But what if that’s not the entire pre-PEDs case for Roger Clemens? What if we added 21 more wins and another Cy Young Award, ERA, wins, and strikeout title to that list? Another year in which he led the league in innings and WHIP? Wouldn’t that make those on the fence agree that a pre-PEDs Clemens was a Hall of Fame pitcher? It’s a question worth asking, because there is an argument that Clemens’ added those numbers to his statistical pile before taking PEDs. In 1997. In Toronto.
The “Clemens juiced up once he got to Toronto” story isn’t backed up by the evidence
It’s wholly understandable why the narrative has Clemens getting run out of Boston, fat, ineffective and unwanted, finding a pack of Winstrol at the bottom of a box of Lucky Charms and juicing his way to the 1997 Cy Young Award in his first season with the Blue Jays. After all, even if his 1996 was better than it’s made out to be, it’s certainly clear that his first season in Toronto was considerably better. Indeed, it was one of the best seasons a pitcher had posted in ages at that point.
The only problem with this is that the best evidence anyone can come up with is that Clemens began juicing in 1998, a year after his resurgence began.
That’s Brian McNamee’s testimony anyway. He told George Mitchell’s investigators that he began his injections of Clemens in 1998 and continued on through 2001. Granted, McNamee was shown to be an extremely unreliable witness, but he had zero incentive to put Clemens’ PED use at a later date than it actually began. If he had any incentive to fabricate, the incentive would be to put Clemens’ PED use at an earlier date, which would cast Clemens in a worse light and make the government agents and lawyers who ruled his life for a while much happier. He didn’t, however. He testified on multiple occasions that it began in 1998. Not once did he state or even opine that Clemens began using PEDs before the two of them hooked up in 1998.
Could Clemens have started his use earlier? Of course he could have. But despite the millions upon millions of dollars and the thousands upon thousands of man hours at the government’s disposal, not one witness was ever discovered who could testify to Clemens beginning his drug use prior to 1998. And you know damn well that the government was aching to find someone who could say so. Why? Because it would make for a killer PowerPoint slide to show the jury in Clemens’ perjury trial:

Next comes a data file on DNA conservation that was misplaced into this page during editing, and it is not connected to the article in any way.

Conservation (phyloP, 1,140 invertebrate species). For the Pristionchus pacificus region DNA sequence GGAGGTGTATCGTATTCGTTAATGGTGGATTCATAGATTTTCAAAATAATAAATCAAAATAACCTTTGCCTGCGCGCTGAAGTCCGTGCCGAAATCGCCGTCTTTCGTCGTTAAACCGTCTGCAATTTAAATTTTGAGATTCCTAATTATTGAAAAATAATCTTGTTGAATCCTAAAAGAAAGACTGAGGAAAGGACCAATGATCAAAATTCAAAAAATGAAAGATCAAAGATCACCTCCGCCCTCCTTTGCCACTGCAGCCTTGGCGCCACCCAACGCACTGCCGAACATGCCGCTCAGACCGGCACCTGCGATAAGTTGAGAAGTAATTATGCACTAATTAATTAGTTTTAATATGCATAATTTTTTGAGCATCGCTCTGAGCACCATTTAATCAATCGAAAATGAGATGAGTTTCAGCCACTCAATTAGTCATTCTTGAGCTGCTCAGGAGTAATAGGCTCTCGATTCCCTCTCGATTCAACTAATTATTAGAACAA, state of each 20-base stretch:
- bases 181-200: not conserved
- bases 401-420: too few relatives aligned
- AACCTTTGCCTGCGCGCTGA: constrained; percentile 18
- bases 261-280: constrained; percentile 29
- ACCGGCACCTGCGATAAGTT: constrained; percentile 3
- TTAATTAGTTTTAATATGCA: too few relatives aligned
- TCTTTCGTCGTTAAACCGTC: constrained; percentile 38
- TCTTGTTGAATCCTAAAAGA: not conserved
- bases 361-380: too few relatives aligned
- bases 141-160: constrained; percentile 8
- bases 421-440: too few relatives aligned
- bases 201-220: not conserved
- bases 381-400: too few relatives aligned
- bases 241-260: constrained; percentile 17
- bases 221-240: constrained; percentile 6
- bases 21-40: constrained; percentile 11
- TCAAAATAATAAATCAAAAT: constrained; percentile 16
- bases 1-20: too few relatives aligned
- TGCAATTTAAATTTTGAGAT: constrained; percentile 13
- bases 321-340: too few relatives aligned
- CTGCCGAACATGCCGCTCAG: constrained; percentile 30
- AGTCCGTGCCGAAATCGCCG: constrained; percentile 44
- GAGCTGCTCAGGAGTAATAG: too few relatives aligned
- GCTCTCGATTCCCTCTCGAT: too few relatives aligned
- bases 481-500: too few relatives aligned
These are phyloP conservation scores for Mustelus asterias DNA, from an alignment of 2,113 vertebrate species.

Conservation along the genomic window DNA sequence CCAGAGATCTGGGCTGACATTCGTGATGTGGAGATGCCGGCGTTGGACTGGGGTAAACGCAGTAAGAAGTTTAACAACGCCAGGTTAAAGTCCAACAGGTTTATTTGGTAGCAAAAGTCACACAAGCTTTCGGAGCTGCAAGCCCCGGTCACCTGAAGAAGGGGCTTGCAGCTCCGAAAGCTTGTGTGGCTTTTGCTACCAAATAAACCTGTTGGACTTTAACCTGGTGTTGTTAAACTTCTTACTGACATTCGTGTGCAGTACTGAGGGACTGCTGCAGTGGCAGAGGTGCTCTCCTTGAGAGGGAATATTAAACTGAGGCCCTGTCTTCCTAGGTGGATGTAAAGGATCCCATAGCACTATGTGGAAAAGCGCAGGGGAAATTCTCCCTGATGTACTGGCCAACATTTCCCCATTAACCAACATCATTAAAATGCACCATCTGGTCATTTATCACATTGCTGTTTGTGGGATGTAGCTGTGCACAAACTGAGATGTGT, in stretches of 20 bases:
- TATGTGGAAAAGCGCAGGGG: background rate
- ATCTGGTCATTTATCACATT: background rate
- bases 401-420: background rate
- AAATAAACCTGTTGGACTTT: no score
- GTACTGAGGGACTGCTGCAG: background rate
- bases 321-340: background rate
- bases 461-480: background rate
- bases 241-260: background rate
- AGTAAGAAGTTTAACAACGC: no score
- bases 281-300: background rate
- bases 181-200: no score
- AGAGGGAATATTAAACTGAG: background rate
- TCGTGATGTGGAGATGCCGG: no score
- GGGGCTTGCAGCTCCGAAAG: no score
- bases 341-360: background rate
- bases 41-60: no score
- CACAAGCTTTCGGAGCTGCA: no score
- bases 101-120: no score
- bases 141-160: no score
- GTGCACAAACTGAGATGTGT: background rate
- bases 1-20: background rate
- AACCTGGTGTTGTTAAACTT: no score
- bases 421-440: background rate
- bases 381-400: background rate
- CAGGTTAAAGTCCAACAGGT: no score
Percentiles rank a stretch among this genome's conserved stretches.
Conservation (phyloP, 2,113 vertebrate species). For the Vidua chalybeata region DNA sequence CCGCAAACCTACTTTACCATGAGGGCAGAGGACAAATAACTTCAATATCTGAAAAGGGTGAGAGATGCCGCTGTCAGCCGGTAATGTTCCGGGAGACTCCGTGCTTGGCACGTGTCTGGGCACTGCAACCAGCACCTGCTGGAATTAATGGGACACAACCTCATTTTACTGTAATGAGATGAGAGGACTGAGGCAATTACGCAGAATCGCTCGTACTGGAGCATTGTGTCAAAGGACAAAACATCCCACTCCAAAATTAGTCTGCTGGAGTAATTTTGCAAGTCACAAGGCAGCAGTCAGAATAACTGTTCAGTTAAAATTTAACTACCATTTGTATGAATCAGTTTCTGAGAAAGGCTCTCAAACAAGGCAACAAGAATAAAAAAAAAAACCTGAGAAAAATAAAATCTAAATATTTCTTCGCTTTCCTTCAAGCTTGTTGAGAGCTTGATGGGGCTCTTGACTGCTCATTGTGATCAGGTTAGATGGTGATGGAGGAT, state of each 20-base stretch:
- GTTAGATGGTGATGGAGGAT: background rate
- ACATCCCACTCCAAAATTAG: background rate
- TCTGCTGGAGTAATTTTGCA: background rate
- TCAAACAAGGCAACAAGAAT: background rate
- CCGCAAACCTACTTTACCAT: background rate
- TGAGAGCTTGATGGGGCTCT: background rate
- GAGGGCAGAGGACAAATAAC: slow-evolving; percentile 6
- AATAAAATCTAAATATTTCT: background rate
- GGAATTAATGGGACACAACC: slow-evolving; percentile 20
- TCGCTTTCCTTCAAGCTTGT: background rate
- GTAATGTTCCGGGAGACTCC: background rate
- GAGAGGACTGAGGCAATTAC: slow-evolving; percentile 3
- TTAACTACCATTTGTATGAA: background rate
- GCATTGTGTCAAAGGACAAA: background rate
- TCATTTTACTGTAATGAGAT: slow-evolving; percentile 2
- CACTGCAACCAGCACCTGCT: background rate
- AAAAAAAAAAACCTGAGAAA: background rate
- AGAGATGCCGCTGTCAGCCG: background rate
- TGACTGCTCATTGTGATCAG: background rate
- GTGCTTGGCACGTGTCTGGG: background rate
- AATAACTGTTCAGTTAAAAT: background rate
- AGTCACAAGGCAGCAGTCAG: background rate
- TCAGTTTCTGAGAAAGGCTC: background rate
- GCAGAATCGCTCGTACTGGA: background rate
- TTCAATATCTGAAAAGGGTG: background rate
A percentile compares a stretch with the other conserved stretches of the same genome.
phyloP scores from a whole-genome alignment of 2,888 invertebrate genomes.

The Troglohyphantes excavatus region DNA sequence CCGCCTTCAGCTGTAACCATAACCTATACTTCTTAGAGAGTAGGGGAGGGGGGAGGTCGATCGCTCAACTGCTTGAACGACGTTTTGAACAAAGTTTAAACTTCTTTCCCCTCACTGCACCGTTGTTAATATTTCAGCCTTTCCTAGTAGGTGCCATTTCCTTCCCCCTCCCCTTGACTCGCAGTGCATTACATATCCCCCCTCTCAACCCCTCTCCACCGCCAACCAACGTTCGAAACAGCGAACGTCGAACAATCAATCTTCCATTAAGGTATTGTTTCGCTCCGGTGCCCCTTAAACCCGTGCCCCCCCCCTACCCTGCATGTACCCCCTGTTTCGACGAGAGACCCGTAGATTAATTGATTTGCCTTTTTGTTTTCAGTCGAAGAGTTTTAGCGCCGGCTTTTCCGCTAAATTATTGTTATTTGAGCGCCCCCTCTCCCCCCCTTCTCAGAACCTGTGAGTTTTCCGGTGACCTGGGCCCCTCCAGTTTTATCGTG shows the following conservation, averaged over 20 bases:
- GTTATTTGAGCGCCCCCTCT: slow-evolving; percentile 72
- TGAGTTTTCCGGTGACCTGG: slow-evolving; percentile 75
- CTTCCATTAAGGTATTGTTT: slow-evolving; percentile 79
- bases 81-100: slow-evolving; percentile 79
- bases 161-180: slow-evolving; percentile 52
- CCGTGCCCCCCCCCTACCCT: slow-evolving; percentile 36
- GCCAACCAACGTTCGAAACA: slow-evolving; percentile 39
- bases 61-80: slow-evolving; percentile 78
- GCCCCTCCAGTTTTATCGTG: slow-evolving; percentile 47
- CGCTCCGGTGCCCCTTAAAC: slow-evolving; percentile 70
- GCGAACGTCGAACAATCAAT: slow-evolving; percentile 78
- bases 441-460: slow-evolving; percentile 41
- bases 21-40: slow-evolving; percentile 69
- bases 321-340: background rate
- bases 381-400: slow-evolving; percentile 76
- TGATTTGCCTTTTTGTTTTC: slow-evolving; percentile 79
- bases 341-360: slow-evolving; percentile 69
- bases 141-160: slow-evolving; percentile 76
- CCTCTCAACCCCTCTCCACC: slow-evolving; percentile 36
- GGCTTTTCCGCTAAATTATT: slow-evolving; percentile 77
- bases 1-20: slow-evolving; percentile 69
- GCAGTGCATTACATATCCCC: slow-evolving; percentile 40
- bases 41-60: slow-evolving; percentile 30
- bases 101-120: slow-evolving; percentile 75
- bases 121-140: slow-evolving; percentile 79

- 1996: 10-13, 3.63 ERA RUN OUT OF TOWN ON A RAIL
- 1997: 21-7, 2.05 ERA CY YOUNG AWARD
Sure, that’s simplistic — as noted above, Clemens’ 1996 was pretty spiffy once you get past his won-loss totals — but that’s the kind of story a trial lawyer dies for. One in which there is (apparently) a clear link between the defendant’s acts and the bad behavior of which the defendant is accused. The story for the jury is way, way better if Clemens began taking PEDs before 1997 and transformed from a tomato can to a superstar. But the government could not, despite its best efforts, tell that story.
So, while it’s quite satisfying for us to believe Roger Clemens began to use PEDs when he got to Toronto, there is no evidence to support that he did. Indeed, if one wanted to speculate a bit — and this is mere speculation, not me arguing that it’s true — one could surmise that Clemens, trying to revitalize his career, simply got in better shape before the 1997 season via legitimate means and, like a lot of PED users, was exposed to PEDs in a major way once he started living in gyms and hanging around people obsessed with nutritional supplements and stuff and after that he really began the juicing. Likely? I have no idea. But it fits the extant evidence better than the story that has Clemens starting to take PEDS in 1997, which is unsupported.
So where does that leave us?
Well, if you buy the 1997-98 story, it leaves us with a pitcher who went 213-118 with a 2.97 ERA, over 2800 strikeouts, an ERA+ of 149, a WHIP of 1.147, four Cy Youngs, an MVP and a pitcher’s triple crown. That, my friends, is a sure shot Hall of Famer, and if you’re the sort, like Barry Rozner, who would vote for guys who had Hall of Fame resumes prior to confirmed PED use, you have to vote for Clemens. Or, at the very least, make the case for why you’re not.
Apr 24, 2014, 1:00 PM EDT
Current pitchers all say they use pine tar to help their grip. A pitcher who has no incentive to lie about that sort of thing says it’s total B.S.